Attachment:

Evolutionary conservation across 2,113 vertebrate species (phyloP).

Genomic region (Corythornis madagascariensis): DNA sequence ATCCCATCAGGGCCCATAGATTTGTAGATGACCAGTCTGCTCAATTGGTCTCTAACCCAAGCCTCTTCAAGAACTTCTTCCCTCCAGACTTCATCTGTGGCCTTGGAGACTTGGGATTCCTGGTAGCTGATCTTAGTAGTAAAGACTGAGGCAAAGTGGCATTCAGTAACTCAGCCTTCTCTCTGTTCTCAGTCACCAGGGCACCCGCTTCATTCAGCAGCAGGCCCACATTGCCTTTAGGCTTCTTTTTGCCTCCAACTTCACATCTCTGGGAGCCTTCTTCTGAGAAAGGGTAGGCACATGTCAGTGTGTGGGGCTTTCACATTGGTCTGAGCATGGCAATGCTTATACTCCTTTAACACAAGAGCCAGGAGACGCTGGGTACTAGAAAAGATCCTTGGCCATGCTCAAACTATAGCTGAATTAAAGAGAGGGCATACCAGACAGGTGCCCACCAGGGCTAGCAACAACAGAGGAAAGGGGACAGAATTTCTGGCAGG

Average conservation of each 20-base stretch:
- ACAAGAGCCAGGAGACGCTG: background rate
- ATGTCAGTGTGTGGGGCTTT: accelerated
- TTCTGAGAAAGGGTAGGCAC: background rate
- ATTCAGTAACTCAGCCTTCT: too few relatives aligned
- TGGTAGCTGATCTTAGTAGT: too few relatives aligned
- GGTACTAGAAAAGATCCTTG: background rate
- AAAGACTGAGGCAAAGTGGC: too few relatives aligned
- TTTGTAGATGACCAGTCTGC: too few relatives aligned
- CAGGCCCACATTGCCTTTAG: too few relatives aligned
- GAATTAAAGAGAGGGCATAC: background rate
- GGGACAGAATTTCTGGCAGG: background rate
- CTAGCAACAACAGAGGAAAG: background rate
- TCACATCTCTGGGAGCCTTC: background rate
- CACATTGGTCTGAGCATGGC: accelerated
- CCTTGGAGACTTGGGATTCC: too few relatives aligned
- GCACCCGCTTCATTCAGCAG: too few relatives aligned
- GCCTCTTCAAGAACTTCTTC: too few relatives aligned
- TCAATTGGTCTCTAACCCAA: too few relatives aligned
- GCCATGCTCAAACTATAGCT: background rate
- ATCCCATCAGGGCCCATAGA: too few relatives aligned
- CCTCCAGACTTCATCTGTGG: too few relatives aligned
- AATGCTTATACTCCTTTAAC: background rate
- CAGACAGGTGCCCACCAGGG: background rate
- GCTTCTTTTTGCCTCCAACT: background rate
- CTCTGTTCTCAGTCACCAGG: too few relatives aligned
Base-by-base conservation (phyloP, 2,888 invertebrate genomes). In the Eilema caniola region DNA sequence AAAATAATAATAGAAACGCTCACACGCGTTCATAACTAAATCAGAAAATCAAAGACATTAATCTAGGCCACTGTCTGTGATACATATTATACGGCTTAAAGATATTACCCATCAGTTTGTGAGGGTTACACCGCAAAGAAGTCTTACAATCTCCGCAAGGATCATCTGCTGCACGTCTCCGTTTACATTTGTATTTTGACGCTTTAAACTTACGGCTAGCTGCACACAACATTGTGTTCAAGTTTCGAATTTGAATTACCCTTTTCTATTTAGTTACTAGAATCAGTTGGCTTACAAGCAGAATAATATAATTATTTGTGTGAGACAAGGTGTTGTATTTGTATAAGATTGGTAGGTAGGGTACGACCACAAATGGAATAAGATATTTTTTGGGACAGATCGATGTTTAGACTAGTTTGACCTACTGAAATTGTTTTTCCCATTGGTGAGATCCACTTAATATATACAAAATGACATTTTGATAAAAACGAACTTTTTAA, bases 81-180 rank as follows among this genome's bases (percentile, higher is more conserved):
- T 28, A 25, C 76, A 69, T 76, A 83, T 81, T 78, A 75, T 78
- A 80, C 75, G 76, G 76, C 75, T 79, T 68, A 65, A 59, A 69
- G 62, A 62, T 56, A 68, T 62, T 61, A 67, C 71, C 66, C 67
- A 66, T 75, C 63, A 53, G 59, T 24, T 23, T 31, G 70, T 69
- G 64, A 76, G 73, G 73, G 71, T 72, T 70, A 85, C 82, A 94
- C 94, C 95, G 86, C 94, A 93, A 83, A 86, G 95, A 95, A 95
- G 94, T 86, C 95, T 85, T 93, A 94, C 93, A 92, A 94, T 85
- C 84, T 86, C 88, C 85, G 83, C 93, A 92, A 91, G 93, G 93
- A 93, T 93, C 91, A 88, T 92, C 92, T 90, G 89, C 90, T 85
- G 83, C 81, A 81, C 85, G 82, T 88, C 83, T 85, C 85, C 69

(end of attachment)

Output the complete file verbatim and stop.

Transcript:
Evolutionary conservation across 2,113 vertebrate species (phyloP).

Genomic region (Corythornis madagascariensis): DNA sequence ATCCCATCAGGGCCCATAGATTTGTAGATGACCAGTCTGCTCAATTGGTCTCTAACCCAAGCCTCTTCAAGAACTTCTTCCCTCCAGACTTCATCTGTGGCCTTGGAGACTTGGGATTCCTGGTAGCTGATCTTAGTAGTAAAGACTGAGGCAAAGTGGCATTCAGTAACTCAGCCTTCTCTCTGTTCTCAGTCACCAGGGCACCCGCTTCATTCAGCAGCAGGCCCACATTGCCTTTAGGCTTCTTTTTGCCTCCAACTTCACATCTCTGGGAGCCTTCTTCTGAGAAAGGGTAGGCACATGTCAGTGTGTGGGGCTTTCACATTGGTCTGAGCATGGCAATGCTTATACTCCTTTAACACAAGAGCCAGGAGACGCTGGGTACTAGAAAAGATCCTTGGCCATGCTCAAACTATAGCTGAATTAAAGAGAGGGCATACCAGACAGGTGCCCACCAGGGCTAGCAACAACAGAGGAAAGGGGACAGAATTTCTGGCAGG

Average conservation of each 20-base stretch:
- ACAAGAGCCAGGAGACGCTG: background rate
- ATGTCAGTGTGTGGGGCTTT: accelerated
- TTCTGAGAAAGGGTAGGCAC: background rate
- ATTCAGTAACTCAGCCTTCT: too few relatives aligned
- TGGTAGCTGATCTTAGTAGT: too few relatives aligned
- GGTACTAGAAAAGATCCTTG: background rate
- AAAGACTGAGGCAAAGTGGC: too few relatives aligned
- TTTGTAGATGACCAGTCTGC: too few relatives aligned
- CAGGCCCACATTGCCTTTAG: too few relatives aligned
- GAATTAAAGAGAGGGCATAC: background rate
- GGGACAGAATTTCTGGCAGG: background rate
- CTAGCAACAACAGAGGAAAG: background rate
- TCACATCTCTGGGAGCCTTC: background rate
- CACATTGGTCTGAGCATGGC: accelerated
- CCTTGGAGACTTGGGATTCC: too few relatives aligned
- GCACCCGCTTCATTCAGCAG: too few relatives aligned
- GCCTCTTCAAGAACTTCTTC: too few relatives aligned
- TCAATTGGTCTCTAACCCAA: too few relatives aligned
- GCCATGCTCAAACTATAGCT: background rate
- ATCCCATCAGGGCCCATAGA: too few relatives aligned
- CCTCCAGACTTCATCTGTGG: too few relatives aligned
- AATGCTTATACTCCTTTAAC: background rate
- CAGACAGGTGCCCACCAGGG: background rate
- GCTTCTTTTTGCCTCCAACT: background rate
- CTCTGTTCTCAGTCACCAGG: too few relatives aligned
Base-by-base conservation (phyloP, 2,888 invertebrate genomes). In the Eilema caniola region DNA sequence AAAATAATAATAGAAACGCTCACACGCGTTCATAACTAAATCAGAAAATCAAAGACATTAATCTAGGCCACTGTCTGTGATACATATTATACGGCTTAAAGATATTACCCATCAGTTTGTGAGGGTTACACCGCAAAGAAGTCTTACAATCTCCGCAAGGATCATCTGCTGCACGTCTCCGTTTACATTTGTATTTTGACGCTTTAAACTTACGGCTAGCTGCACACAACATTGTGTTCAAGTTTCGAATTTGAATTACCCTTTTCTATTTAGTTACTAGAATCAGTTGGCTTACAAGCAGAATAATATAATTATTTGTGTGAGACAAGGTGTTGTATTTGTATAAGATTGGTAGGTAGGGTACGACCACAAATGGAATAAGATATTTTTTGGGACAGATCGATGTTTAGACTAGTTTGACCTACTGAAATTGTTTTTCCCATTGGTGAGATCCACTTAATATATACAAAATGACATTTTGATAAAAACGAACTTTTTAA, bases 81-180 rank as follows among this genome's bases (percentile, higher is more conserved):
- T 28, A 25, C 76, A 69, T 76, A 83, T 81, T 78, A 75, T 78
- A 80, C 75, G 76, G 76, C 75, T 79, T 68, A 65, A 59, A 69
- G 62, A 62, T 56, A 68, T 62, T 61, A 67, C 71, C 66, C 67
- A 66, T 75, C 63, A 53, G 59, T 24, T 23, T 31, G 70, T 69
- G 64, A 76, G 73, G 73, G 71, T 72, T 70, A 85, C 82, A 94
- C 94, C 95, G 86, C 94, A 93, A 83, A 86, G 95, A 95, A 95
- G 94, T 86, C 95, T 85, T 93, A 94, C 93, A 92, A 94, T 85
- C 84, T 86, C 88, C 85, G 83, C 93, A 92, A 91, G 93, G 93
- A 93, T 93, C 91, A 88, T 92, C 92, T 90, G 89, C 90, T 85
- G 83, C 81, A 81, C 85, G 82, T 88, C 83, T 85, C 85, C 69